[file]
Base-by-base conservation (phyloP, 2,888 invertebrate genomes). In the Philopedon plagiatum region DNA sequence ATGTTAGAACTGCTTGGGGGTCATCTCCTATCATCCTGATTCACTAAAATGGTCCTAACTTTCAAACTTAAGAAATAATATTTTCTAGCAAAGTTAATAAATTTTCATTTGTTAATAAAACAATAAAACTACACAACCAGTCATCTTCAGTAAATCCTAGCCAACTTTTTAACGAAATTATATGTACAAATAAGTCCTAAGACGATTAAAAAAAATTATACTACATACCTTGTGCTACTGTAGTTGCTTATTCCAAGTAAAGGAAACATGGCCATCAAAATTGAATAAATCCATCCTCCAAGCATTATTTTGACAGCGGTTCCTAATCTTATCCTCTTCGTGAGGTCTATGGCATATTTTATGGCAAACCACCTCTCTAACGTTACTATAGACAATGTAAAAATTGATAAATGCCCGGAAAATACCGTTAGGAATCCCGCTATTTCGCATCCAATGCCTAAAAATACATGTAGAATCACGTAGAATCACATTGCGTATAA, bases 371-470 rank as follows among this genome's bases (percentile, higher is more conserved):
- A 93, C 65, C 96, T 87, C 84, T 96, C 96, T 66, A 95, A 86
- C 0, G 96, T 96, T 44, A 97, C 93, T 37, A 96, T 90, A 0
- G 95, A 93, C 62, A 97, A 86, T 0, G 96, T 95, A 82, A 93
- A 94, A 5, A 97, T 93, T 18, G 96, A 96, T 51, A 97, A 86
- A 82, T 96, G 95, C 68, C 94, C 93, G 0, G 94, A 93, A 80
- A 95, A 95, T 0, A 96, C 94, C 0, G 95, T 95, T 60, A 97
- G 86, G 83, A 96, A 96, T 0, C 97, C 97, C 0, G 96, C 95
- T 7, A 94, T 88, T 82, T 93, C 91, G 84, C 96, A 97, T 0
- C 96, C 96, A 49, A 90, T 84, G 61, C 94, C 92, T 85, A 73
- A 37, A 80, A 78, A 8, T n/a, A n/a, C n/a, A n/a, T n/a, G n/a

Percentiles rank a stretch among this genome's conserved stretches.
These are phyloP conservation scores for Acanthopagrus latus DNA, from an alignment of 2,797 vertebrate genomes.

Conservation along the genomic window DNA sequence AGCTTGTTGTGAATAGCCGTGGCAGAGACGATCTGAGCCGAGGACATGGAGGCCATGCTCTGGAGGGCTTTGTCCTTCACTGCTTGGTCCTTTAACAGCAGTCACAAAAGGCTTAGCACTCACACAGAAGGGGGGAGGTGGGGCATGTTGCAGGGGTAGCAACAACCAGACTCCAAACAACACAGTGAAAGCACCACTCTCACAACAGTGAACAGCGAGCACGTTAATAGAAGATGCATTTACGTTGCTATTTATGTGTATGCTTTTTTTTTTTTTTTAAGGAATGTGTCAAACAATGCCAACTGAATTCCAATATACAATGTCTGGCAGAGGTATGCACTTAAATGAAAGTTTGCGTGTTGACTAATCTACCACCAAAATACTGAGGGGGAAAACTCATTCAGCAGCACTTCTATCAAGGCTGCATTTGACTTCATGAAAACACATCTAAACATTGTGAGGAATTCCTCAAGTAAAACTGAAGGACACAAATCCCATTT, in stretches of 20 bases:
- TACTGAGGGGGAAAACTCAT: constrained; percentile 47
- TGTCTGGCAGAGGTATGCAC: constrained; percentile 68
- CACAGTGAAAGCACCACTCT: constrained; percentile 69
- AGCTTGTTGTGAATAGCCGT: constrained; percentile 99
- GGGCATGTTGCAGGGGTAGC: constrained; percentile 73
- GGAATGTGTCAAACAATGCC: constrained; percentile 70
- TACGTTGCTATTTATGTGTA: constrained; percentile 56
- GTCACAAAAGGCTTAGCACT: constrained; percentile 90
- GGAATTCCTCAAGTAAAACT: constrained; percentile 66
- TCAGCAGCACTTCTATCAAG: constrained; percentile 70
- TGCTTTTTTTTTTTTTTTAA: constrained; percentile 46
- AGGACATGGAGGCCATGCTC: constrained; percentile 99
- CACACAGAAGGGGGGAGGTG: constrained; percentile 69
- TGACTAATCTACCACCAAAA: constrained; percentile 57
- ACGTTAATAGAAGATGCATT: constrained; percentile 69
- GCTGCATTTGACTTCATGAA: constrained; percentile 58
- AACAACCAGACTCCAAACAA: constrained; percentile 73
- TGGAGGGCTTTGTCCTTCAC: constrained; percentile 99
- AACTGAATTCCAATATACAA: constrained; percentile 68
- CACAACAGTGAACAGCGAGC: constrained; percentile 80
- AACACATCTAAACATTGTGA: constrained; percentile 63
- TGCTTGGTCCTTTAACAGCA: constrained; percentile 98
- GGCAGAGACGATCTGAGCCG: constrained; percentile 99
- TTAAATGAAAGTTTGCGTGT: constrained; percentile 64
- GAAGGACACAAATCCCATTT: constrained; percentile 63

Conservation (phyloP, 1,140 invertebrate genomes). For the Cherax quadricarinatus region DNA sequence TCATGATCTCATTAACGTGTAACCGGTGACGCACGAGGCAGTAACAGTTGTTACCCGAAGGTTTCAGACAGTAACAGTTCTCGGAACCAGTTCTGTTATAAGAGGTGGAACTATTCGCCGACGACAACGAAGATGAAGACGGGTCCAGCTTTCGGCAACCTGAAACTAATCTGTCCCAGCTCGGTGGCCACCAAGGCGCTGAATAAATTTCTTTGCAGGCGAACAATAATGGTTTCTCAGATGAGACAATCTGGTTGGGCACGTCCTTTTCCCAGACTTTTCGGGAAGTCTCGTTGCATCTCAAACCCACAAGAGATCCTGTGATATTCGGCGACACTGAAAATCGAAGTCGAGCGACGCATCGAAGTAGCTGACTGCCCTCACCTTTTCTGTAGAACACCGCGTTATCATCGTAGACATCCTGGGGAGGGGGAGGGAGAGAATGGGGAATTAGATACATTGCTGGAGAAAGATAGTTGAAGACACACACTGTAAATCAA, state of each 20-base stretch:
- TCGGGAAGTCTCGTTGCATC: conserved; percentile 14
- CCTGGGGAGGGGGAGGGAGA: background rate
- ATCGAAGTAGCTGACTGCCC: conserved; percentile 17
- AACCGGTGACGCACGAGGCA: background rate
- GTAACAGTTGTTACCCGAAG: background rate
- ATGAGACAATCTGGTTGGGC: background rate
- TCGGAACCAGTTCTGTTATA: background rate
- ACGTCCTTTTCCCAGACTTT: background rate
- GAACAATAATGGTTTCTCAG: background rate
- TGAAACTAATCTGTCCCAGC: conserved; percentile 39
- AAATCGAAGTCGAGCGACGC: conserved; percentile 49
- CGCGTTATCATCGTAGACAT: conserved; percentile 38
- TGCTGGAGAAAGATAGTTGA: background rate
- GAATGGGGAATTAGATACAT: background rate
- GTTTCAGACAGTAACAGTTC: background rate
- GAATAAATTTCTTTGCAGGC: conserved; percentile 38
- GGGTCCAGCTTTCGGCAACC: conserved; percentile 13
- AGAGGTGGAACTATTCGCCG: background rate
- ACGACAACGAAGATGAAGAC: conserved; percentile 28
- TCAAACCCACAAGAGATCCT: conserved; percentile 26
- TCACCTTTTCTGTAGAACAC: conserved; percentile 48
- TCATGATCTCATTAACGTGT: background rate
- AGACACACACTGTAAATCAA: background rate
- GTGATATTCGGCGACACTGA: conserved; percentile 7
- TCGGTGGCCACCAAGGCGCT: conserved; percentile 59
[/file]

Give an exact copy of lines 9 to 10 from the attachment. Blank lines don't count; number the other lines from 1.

- T 7, A 94, T 88, T 82, T 93, C 91, G 84, C 96, A 97, T 0
- C 96, C 96, A 49, A 90, T 84, G 61, C 94, C 92, T 85, A 73